Man acquitted of manslaughter in ‘tragic’ death of district fire chief
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Without that piece of direct evidence of the victim having been put into a fatal stranglehold, the judge said she couldn’t rely on the prosecution’s circumstantial case that centred on the testimony of experienced forensic pathologist Dr. Edward Tweedie.
Tweedie, a veteran of thousands of post-mortem autopsies, gave a list of reasons for his conclusion that an armlock led to the loss of blood and oxygen flow to the brain, which was the cause of death for St. Louis after triggering cardiac arrest.
“The Crown failed to prove causation beyond a reasonable doubt,” said Pomerance. “Both men were aggressors.”
While no longer a couple, Hiller was still legally married and “sporadically” living with Mary Botosan, who had begun an intimate relationship with St. Louis, 51, himself a married man. Hiller encountered the two at a neighbourhood pub that night and witnesses testified to some tense verbal interactions between the men.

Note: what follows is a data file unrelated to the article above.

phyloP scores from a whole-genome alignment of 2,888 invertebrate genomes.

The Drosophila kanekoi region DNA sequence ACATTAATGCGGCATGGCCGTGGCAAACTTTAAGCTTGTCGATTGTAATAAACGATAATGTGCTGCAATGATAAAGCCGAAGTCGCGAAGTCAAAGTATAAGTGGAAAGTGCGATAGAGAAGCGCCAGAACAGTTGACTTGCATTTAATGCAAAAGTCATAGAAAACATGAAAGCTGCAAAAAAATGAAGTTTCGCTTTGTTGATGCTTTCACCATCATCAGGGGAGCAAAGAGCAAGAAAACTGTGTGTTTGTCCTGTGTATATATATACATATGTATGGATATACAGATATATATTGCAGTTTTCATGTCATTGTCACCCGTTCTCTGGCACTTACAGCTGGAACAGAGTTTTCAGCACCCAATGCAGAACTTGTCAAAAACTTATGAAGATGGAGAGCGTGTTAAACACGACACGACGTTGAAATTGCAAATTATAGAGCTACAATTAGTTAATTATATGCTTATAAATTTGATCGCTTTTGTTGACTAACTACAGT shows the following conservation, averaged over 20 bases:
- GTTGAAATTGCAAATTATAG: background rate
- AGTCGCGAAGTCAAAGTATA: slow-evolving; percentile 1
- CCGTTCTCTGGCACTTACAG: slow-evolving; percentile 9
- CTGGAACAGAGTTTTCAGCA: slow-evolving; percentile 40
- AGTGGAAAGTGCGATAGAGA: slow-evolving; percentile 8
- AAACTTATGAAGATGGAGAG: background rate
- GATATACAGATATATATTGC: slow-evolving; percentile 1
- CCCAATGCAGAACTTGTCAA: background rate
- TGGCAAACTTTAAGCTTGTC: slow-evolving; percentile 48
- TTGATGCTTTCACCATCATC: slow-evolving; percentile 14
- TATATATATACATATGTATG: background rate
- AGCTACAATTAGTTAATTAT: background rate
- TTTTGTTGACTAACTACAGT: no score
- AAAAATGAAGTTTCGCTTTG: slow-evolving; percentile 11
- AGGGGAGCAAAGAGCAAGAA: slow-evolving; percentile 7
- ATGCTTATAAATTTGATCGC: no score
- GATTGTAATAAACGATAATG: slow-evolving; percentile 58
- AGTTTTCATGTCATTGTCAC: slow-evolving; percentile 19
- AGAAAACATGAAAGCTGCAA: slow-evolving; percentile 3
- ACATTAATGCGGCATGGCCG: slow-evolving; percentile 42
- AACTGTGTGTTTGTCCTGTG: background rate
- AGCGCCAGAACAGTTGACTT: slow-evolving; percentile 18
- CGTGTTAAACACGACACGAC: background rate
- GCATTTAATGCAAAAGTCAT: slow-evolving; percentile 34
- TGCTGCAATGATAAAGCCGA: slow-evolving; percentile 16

This will remain a tragedy
Hiller was first to return to the nearby home after being told to leave Jake’s Joint, and there was a physical confrontation a short time later after St. Louis escorted Botosan to the door. “Gaps in the narrative” about what happened next, said the judge, made the case more challenging for the prosecution, which described Hiller as angry and jealous that night.
Tweedie pointed to a broken larynx bone in the deceased’s neck and telltale blood spotting under the eyelids as signs of neck compression that triggered cardiac arrest and death. But under questioning during the trial by both the defence and the judge, Tweedie conceded there were “alternate” explanations for each of the separate post-mortem observations that he concluded added up to guilt on the part of the accused.